This story created quite a buzz among the California legal community and far beyond. The headline writers had a field day. There were all sorts of headlines about nekkid men and wooden dildos, of course, but my favorite of the bunch was on an AOL News piece: "What Do You Say To A Naked Lawyer? Here's A Suit". I wish I'd written that. Readers chimed in as well with their own smart-aleck or outraged comments. Some outrage was undoubtedly misplaced; there were grumblings about MKP being part of the anti-Christian/pro-homosexual/New-Age/New-World-Order/liberal conspiracy. But at least one commenter on the AOL piece linked to above got it right, in my view:

cinorjer 5:27 AM Oct 12, 2010

To those of you who want to connect this to your favorit[e] rants about homosexuals or liberals, it's none of that. It's just about business owners who can't seem to get that just because you pay someone to do a job, it doesn't mean you own them and can dictate their private life. There are just as many bosses who insist their employees go to Christian retreats and join Bible studies, and retaliate if you decline. And in every case, eventually someone has the guts to draw the line. What's interesting in this case is, the bosses are lawyers and should have known better than to even offer such a whacko retreat, even if voluntary. In fact, all of these "team building and self exploration retreats" are bogus excuses to spend money on a billion dollar industry that doesn't help the company one bit. They were setting themselves up for just this sort of trouble. Makes me wonder what sort of inane advice they like to hand out to their clients.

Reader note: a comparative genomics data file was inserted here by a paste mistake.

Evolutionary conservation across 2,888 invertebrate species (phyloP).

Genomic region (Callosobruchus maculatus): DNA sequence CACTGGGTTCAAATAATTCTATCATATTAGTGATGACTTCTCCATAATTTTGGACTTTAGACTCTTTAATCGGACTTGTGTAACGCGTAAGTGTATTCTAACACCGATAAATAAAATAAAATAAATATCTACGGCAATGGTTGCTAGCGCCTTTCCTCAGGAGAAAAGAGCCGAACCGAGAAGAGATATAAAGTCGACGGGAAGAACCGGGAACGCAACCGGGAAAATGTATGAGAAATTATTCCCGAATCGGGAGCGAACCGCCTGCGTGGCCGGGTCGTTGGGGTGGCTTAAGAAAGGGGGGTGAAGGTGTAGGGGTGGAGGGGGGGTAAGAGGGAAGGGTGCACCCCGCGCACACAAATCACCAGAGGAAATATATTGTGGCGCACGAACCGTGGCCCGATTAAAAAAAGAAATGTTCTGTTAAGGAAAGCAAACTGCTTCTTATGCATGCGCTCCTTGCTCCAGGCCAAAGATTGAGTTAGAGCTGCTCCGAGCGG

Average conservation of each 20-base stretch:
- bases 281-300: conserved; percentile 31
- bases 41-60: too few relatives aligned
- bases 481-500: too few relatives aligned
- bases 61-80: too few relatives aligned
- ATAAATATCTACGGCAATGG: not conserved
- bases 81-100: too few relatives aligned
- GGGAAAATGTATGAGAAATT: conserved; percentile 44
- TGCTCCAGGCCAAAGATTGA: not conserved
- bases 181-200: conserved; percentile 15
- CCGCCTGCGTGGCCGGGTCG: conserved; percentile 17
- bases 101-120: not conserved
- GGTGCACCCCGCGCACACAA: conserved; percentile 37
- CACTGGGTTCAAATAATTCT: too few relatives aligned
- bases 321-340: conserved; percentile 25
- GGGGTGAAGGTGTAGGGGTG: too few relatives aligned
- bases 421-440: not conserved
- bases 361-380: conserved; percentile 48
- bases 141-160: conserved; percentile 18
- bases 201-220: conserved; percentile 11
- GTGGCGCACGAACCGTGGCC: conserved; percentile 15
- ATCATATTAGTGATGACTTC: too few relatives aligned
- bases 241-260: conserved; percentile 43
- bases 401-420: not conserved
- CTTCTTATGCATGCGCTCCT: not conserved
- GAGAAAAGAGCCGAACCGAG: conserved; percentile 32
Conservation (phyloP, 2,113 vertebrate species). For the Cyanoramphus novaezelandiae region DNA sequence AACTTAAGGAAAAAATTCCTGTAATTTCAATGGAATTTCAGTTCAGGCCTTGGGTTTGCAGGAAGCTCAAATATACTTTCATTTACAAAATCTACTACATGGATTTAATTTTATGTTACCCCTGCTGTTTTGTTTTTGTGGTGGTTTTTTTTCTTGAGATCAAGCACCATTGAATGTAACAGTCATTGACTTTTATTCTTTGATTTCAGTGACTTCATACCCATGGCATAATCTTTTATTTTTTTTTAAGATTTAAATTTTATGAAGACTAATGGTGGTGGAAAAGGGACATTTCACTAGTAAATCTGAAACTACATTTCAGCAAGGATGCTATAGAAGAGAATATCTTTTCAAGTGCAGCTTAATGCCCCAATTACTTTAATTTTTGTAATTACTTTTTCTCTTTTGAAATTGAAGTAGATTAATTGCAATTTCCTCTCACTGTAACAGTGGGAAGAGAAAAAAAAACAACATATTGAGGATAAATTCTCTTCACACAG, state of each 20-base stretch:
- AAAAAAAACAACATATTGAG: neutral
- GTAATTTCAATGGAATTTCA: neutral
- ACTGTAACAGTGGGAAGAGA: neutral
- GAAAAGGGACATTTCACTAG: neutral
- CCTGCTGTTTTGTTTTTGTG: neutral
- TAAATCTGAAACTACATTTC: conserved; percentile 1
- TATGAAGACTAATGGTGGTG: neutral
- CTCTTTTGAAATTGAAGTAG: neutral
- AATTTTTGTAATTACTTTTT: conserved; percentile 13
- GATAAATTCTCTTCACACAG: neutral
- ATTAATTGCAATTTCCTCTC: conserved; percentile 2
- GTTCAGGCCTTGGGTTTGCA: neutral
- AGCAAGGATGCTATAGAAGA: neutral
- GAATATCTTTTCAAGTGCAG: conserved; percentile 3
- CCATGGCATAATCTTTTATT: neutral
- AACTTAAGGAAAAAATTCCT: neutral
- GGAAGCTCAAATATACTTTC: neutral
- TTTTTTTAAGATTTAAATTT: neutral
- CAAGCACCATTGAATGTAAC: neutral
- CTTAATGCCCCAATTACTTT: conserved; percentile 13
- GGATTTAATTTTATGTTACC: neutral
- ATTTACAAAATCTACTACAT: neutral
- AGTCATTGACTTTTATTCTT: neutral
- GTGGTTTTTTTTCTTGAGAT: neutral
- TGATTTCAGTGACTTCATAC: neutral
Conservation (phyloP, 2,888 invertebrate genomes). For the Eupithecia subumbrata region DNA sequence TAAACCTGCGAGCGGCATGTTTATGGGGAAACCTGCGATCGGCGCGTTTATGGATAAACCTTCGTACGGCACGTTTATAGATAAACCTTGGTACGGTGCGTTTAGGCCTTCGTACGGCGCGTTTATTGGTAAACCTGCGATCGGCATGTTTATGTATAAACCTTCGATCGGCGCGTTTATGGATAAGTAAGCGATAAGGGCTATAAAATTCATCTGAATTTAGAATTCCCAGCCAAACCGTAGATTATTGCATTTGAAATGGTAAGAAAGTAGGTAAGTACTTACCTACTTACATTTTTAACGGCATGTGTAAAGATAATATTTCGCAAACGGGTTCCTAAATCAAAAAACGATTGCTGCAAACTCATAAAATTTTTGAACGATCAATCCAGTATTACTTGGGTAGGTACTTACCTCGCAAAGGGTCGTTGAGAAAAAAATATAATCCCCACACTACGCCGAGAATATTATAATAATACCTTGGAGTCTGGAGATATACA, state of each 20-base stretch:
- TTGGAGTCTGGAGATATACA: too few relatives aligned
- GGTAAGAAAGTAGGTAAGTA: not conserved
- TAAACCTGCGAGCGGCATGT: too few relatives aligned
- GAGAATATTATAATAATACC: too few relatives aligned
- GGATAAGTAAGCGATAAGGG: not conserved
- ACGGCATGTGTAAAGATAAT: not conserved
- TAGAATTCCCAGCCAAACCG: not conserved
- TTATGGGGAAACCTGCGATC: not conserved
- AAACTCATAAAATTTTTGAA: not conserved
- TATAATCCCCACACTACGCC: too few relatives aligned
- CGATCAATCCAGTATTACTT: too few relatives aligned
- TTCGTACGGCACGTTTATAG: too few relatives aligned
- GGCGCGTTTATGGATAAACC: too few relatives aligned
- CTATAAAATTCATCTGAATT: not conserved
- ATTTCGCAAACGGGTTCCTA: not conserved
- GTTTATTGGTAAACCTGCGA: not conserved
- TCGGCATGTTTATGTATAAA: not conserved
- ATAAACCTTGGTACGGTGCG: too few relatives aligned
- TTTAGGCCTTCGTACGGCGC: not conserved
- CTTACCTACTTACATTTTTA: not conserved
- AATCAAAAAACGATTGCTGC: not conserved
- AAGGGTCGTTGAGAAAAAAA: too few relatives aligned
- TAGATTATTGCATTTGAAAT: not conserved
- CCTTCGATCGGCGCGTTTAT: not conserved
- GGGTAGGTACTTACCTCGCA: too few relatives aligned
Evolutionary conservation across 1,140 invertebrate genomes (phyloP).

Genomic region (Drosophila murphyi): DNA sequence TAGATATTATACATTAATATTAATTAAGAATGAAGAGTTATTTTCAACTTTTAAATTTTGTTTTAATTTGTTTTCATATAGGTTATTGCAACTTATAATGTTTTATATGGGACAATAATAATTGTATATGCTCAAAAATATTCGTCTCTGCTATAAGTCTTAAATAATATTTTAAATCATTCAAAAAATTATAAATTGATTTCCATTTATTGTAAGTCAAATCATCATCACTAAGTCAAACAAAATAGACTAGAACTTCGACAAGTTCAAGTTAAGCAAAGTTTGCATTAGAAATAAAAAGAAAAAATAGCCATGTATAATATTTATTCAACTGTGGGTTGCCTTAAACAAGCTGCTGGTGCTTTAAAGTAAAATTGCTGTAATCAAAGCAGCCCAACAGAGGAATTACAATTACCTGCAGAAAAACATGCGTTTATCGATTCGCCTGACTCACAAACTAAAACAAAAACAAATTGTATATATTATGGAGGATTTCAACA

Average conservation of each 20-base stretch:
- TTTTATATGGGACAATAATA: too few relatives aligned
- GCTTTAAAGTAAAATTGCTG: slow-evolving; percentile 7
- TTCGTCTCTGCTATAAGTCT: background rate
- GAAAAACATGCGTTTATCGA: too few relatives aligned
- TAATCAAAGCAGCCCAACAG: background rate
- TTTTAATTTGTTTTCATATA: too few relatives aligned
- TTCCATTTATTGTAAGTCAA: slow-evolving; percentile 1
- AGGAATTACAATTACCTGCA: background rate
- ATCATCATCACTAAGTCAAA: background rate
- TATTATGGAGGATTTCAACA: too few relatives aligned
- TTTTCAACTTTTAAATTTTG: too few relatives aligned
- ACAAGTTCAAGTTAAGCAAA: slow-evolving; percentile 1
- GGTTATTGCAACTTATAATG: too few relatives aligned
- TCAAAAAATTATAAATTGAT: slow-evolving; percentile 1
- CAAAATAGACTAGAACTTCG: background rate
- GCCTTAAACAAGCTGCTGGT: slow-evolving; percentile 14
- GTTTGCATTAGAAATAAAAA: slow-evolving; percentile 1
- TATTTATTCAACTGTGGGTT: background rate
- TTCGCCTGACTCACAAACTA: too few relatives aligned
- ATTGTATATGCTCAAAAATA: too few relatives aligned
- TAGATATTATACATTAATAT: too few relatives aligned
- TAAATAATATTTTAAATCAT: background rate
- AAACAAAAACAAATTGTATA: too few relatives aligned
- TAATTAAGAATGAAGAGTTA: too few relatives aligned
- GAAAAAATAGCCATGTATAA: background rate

Well, they're personal-injury lawyers, and apparently successful ones, so I imagine they do all right. Still, "cinorjer" is spot-on about mixing work with personal-growth retreats. Whether it's ManKind Project, Landmark Forum, a Tony Robbins event, or some other LGAT (Large Group Awareness Training) crap, employers have no business pressuring their employees to participate, unless it is industry-specific and directly related to their professional development.